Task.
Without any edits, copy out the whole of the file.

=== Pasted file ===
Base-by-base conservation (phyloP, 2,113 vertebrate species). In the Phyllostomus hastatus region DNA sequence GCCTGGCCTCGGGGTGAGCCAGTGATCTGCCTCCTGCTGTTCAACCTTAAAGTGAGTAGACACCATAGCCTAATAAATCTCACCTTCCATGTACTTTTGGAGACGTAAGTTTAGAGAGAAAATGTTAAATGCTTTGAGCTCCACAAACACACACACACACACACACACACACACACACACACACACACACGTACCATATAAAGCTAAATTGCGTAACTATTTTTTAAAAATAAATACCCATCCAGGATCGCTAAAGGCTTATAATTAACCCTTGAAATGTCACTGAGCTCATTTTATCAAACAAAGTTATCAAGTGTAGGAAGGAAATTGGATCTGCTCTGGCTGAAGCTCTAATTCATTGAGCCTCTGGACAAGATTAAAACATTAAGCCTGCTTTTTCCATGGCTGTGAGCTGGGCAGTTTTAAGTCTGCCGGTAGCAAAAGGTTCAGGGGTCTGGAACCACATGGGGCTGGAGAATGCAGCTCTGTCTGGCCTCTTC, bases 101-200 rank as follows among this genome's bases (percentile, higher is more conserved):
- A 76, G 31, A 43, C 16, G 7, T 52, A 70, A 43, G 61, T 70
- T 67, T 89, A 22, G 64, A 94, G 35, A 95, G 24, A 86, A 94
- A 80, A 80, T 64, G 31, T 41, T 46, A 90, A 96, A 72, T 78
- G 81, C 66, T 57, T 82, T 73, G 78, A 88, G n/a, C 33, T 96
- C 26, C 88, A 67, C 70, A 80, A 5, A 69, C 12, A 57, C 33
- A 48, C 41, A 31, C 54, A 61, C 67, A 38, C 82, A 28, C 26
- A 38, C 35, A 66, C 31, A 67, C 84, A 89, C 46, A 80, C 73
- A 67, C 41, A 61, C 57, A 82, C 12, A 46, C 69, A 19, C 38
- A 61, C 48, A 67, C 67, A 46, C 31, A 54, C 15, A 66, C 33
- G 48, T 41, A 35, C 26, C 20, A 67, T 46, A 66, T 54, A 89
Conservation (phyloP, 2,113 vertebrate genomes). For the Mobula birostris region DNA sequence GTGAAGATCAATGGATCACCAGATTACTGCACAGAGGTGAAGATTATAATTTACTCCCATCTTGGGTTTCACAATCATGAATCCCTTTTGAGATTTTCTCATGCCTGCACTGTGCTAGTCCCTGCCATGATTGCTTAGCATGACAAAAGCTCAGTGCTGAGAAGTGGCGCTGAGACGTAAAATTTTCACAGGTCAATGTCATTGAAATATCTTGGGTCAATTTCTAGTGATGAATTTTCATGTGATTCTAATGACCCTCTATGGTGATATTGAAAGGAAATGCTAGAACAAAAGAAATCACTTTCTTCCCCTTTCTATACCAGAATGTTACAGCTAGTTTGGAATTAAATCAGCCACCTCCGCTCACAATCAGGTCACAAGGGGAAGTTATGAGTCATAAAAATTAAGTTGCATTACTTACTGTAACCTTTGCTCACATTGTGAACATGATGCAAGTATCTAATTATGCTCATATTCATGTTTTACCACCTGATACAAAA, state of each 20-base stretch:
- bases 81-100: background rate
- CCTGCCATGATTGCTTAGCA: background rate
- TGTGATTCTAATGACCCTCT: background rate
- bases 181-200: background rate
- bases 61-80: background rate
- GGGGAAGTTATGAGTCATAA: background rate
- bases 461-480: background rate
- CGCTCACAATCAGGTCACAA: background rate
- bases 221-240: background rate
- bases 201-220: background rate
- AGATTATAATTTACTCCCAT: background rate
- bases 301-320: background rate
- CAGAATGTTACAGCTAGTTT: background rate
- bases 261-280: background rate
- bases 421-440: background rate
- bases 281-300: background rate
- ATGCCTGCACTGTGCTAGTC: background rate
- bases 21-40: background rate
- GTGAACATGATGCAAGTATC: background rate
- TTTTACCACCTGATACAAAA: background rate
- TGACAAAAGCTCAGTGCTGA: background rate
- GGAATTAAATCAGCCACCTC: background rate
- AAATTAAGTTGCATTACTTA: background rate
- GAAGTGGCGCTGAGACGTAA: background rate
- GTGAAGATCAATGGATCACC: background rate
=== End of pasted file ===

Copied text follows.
Base-by-base conservation (phyloP, 2,113 vertebrate species). In the Phyllostomus hastatus region DNA sequence GCCTGGCCTCGGGGTGAGCCAGTGATCTGCCTCCTGCTGTTCAACCTTAAAGTGAGTAGACACCATAGCCTAATAAATCTCACCTTCCATGTACTTTTGGAGACGTAAGTTTAGAGAGAAAATGTTAAATGCTTTGAGCTCCACAAACACACACACACACACACACACACACACACACACACACACACACGTACCATATAAAGCTAAATTGCGTAACTATTTTTTAAAAATAAATACCCATCCAGGATCGCTAAAGGCTTATAATTAACCCTTGAAATGTCACTGAGCTCATTTTATCAAACAAAGTTATCAAGTGTAGGAAGGAAATTGGATCTGCTCTGGCTGAAGCTCTAATTCATTGAGCCTCTGGACAAGATTAAAACATTAAGCCTGCTTTTTCCATGGCTGTGAGCTGGGCAGTTTTAAGTCTGCCGGTAGCAAAAGGTTCAGGGGTCTGGAACCACATGGGGCTGGAGAATGCAGCTCTGTCTGGCCTCTTC, bases 101-200 rank as follows among this genome's bases (percentile, higher is more conserved):
- A 76, G 31, A 43, C 16, G 7, T 52, A 70, A 43, G 61, T 70
- T 67, T 89, A 22, G 64, A 94, G 35, A 95, G 24, A 86, A 94
- A 80, A 80, T 64, G 31, T 41, T 46, A 90, A 96, A 72, T 78
- G 81, C 66, T 57, T 82, T 73, G 78, A 88, G n/a, C 33, T 96
- C 26, C 88, A 67, C 70, A 80, A 5, A 69, C 12, A 57, C 33
- A 48, C 41, A 31, C 54, A 61, C 67, A 38, C 82, A 28, C 26
- A 38, C 35, A 66, C 31, A 67, C 84, A 89, C 46, A 80, C 73
- A 67, C 41, A 61, C 57, A 82, C 12, A 46, C 69, A 19, C 38
- A 61, C 48, A 67, C 67, A 46, C 31, A 54, C 15, A 66, C 33
- G 48, T 41, A 35, C 26, C 20, A 67, T 46, A 66, T 54, A 89
Conservation (phyloP, 2,113 vertebrate genomes). For the Mobula birostris region DNA sequence GTGAAGATCAATGGATCACCAGATTACTGCACAGAGGTGAAGATTATAATTTACTCCCATCTTGGGTTTCACAATCATGAATCCCTTTTGAGATTTTCTCATGCCTGCACTGTGCTAGTCCCTGCCATGATTGCTTAGCATGACAAAAGCTCAGTGCTGAGAAGTGGCGCTGAGACGTAAAATTTTCACAGGTCAATGTCATTGAAATATCTTGGGTCAATTTCTAGTGATGAATTTTCATGTGATTCTAATGACCCTCTATGGTGATATTGAAAGGAAATGCTAGAACAAAAGAAATCACTTTCTTCCCCTTTCTATACCAGAATGTTACAGCTAGTTTGGAATTAAATCAGCCACCTCCGCTCACAATCAGGTCACAAGGGGAAGTTATGAGTCATAAAAATTAAGTTGCATTACTTACTGTAACCTTTGCTCACATTGTGAACATGATGCAAGTATCTAATTATGCTCATATTCATGTTTTACCACCTGATACAAAA, state of each 20-base stretch:
- bases 81-100: background rate
- CCTGCCATGATTGCTTAGCA: background rate
- TGTGATTCTAATGACCCTCT: background rate
- bases 181-200: background rate
- bases 61-80: background rate
- GGGGAAGTTATGAGTCATAA: background rate
- bases 461-480: background rate
- CGCTCACAATCAGGTCACAA: background rate
- bases 221-240: background rate
- bases 201-220: background rate
- AGATTATAATTTACTCCCAT: background rate
- bases 301-320: background rate
- CAGAATGTTACAGCTAGTTT: background rate
- bases 261-280: background rate
- bases 421-440: background rate
- bases 281-300: background rate
- ATGCCTGCACTGTGCTAGTC: background rate
- bases 21-40: background rate
- GTGAACATGATGCAAGTATC: background rate
- TTTTACCACCTGATACAAAA: background rate
- TGACAAAAGCTCAGTGCTGA: background rate
- GGAATTAAATCAGCCACCTC: background rate
- AAATTAAGTTGCATTACTTA: background rate
- GAAGTGGCGCTGAGACGTAA: background rate
- GTGAAGATCAATGGATCACC: background rate